In 1672, the theatre caught fire and Killigrew built a larger theatre on the same plot, renamed the "Theatre Royal in Drury Lane"; it opened in 1674. Nell Gwyn made her début in 1665 and on May Day 1667 Pepys saw her outside her lodgings ‘in her smock-sleeves and bodice, looking upon one—she seemed a mighty pretty creature’. (Lord Byron was briefly on this subcommittee, from June 1815 until leaving England in April 1816. It acquired its name from the Suffolk barrister Sir Robert Drury, who built a mansion called Drury Houseon the lane around 1500.

[83] It was decorated with one of the most notable interiors produced by the specialist ornamental plasterwork company of Clark and Fenn. Drury Lane (London) takes its name from Sir Thomas Drury, who had a house there in Elizabeth I's reign. ISBN 978-0-521-46466-6.CS1 maint: ref=harv (link) Cambridge University Press. 7–46.

Theatre Royal Drury Lane history. Nine men and six women departed, all of them established professional performers, including such draws as tragedian Elizabeth Barry and comedian Anne Bracegirdle, leaving the United Company – henceforth known as the "Patent Company" – in "a very despicable condition," according to an anonymous contemporary pamphlet: The disproportion was so great at parting, that it was almost impossible, in Drury Lane, to muster up a sufficient number to take in all the parts of any play; and of them so few were tolerable, that a play must of necessity be damned, that had not extraordinary favour from the audience.

Eventually, in 1682, the King's Company merged with the Duke's. Updates? It was a fashionable street in the 17th cent. E. A. Langhans "Wren's Restoration Playhouse", Hume, Robert D. "Theatre History 1660–1800: Aims, Materials, Methodology", in, The Oxford Dictionary of Quotations, OUP (1999). [79] Productions relying on spectacle became the norm at Drury Lane under the managements first of Harris, from 1879 to 1896, and then of Arthur Collins from 1896 to 1923. [70], There were those concerned that the theatre was failing in its role as one of the very few permitted to show legitimate drama. [93], Later long runs at the theatre include productions of A Chorus Line (1976–1979), 42nd Street (1984–1989), Miss Saigon (1989–1999, the theatre's longest-running show),[3] The Producers (2004–2007),[94] The Lord of the Rings (2007–2008),[95] Oliver! It is likely that the sale was at a vastly inflated price and that Colley's goal was simply to get out of debts and make a profit (see Robert Lowe in his edition of Cibber's Apology). From the Second World War, the theatre has primarily hosted long runs of musicals, including Oklahoma! [34] Additionally three rooms were provided for scripts, including a library for their storage, a separate room for copying actors' parts and a special library for the theatre's account books, ledger books and music scores. The Letters Patent also granted the two companies a shared monopoly on the public performance of legitimate drama in London; this monopoly was challenged in the 18th century by new venues and by a certain slipperiness in the definition of "legitimate drama," but remained legally in place until 1843. This made audiences difficult for actors to control, and subtle acting became almost impossible. The theatre was in need of updating by the end of the 18th century and was demolished in 1791, with the company moving temporarily to the new King's Theatre, in the Haymarket. Notable presentations in the late 20th century included Mame (1969); The Pirates of Penzance (1982); and Miss Saigon, which opened there in 1989 and continued through the late 1990s. The day after the Theatre Royal opened, Pepys attended a performance of Francis Beaumont and John Fletcher's The Humorous Lieutenant. In 1791, under Sheridan's management, the building was demolished to make way for a larger theatre which opened in 1794.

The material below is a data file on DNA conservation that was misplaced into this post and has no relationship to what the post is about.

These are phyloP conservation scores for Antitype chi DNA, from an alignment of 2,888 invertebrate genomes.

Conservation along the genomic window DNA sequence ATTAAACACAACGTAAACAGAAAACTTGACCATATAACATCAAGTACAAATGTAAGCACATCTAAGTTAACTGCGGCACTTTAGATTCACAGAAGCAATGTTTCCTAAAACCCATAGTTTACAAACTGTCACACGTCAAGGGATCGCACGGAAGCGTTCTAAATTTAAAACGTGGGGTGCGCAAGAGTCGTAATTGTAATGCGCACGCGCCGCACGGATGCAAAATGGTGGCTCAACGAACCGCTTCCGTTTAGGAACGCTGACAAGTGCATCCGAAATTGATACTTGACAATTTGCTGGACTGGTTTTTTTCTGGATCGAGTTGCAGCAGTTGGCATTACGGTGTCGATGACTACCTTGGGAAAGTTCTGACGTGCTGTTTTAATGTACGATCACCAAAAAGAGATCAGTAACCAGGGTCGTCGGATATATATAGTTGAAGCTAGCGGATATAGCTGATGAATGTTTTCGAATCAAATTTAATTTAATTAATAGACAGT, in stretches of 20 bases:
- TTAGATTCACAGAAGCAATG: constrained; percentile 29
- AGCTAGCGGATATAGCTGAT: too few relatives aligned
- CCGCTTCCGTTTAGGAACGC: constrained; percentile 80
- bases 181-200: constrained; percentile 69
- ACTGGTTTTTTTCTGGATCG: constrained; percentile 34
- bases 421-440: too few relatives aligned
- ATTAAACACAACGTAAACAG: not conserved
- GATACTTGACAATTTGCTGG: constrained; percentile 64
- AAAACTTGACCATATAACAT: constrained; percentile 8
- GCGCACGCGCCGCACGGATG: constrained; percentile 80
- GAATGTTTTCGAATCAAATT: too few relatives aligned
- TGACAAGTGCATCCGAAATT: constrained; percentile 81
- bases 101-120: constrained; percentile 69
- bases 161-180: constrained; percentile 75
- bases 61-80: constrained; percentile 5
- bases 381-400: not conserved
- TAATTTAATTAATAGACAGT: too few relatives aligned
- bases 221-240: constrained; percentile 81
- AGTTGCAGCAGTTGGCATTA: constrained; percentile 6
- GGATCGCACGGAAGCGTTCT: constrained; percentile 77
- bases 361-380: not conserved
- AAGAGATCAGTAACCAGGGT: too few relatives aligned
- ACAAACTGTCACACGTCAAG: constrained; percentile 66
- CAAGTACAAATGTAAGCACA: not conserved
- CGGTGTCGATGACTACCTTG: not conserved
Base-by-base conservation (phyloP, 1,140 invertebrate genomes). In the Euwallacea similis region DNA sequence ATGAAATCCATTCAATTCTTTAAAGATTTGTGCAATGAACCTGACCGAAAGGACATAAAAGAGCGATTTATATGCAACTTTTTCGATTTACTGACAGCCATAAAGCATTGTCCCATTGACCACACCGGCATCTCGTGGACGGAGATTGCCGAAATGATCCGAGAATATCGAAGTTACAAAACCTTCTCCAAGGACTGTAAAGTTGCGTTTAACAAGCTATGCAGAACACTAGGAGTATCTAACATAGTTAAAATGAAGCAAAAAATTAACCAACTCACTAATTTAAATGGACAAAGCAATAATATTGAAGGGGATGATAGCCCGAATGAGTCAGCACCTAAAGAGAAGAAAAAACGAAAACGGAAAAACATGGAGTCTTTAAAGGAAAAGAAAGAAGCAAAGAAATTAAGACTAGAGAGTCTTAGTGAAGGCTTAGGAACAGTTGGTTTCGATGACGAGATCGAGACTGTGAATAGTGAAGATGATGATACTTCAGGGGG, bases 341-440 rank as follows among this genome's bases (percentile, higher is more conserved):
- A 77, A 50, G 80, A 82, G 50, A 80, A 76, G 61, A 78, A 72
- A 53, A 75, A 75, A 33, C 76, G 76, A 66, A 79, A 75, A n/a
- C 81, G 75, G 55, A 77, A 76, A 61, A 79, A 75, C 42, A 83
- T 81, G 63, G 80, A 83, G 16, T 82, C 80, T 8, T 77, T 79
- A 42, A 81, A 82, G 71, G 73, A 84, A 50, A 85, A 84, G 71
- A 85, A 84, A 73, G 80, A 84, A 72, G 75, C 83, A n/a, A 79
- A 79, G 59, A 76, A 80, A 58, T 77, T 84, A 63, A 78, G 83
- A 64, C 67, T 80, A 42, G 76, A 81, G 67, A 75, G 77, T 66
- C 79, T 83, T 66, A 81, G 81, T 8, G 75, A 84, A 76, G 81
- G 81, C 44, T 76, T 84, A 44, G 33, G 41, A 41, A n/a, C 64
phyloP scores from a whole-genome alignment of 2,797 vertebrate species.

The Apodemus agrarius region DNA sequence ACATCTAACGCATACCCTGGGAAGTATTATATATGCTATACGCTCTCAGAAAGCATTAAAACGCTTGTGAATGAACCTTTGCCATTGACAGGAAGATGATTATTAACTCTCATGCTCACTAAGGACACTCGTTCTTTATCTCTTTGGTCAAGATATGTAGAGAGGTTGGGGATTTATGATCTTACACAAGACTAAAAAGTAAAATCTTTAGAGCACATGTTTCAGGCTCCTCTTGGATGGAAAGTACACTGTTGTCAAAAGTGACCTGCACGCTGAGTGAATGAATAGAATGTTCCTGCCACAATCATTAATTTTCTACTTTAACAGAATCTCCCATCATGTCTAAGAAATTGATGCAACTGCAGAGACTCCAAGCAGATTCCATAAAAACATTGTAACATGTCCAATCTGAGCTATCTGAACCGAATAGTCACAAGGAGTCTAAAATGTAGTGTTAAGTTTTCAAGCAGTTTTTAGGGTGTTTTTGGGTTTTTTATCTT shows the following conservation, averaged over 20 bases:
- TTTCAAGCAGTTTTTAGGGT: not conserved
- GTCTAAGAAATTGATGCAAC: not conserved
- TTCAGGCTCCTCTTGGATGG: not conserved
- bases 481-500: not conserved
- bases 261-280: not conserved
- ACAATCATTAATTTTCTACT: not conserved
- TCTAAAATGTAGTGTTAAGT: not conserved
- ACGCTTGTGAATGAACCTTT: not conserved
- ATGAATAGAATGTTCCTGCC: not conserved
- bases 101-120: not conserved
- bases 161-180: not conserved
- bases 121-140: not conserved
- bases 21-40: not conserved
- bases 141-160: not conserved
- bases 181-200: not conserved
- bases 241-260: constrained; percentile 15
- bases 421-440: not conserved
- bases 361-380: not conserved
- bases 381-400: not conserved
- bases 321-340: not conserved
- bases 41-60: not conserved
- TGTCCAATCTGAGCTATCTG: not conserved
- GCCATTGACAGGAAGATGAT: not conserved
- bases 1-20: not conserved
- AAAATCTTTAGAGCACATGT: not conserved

The cost of constructing the new theatre, replacing their costumes and scenery lost in the fire and competitive pressure from the rival Duke's Company contributed to its decline. In the 1880s and 1890s, the theatre hosted many of the productions of the Carl Rosa Opera Company. It reopened in 1946 with Noël Coward's Pacific 1860. The degree was detached into two pieces by utilizing the path. [5][23] In any case, the competition between the King's Company and the Duke's was good for the rebirth and development of English drama.

The building that stands today opened in 1812.

[51] Linley took up the post of Musical Director at the theatre, receiving a retainer of £500 per annum. [88], On 15 May 2013, Lloyd Webber revealed a £4 million restoration of the theatre to mark its 350th anniversary. [66], The present Theatre Royal in Drury Lane, designed by Benjamin Dean Wyatt on behalf of the committee led by Whitbread, opened on 10 October 1812 with a production of Hamlet featuring Robert Elliston in the title role. To compensate, the productions mounted in the new theatre tended more toward spectacle than the spoken word. Engraving by Matthew C. Wyatt, 1810. [98], Notable productions since 1919 have included:[99], The author Tom Ogden calls the Theatre Royal one of the world's most haunted theatres. The Theatre Royal found itself in the hands of lawyer Christopher Rich for the next 16 years.[39]. In 1688, Betterton was removed from managerial control by Alexander Davenant, son of William Davenant, the original patent holder for the Duke's Company.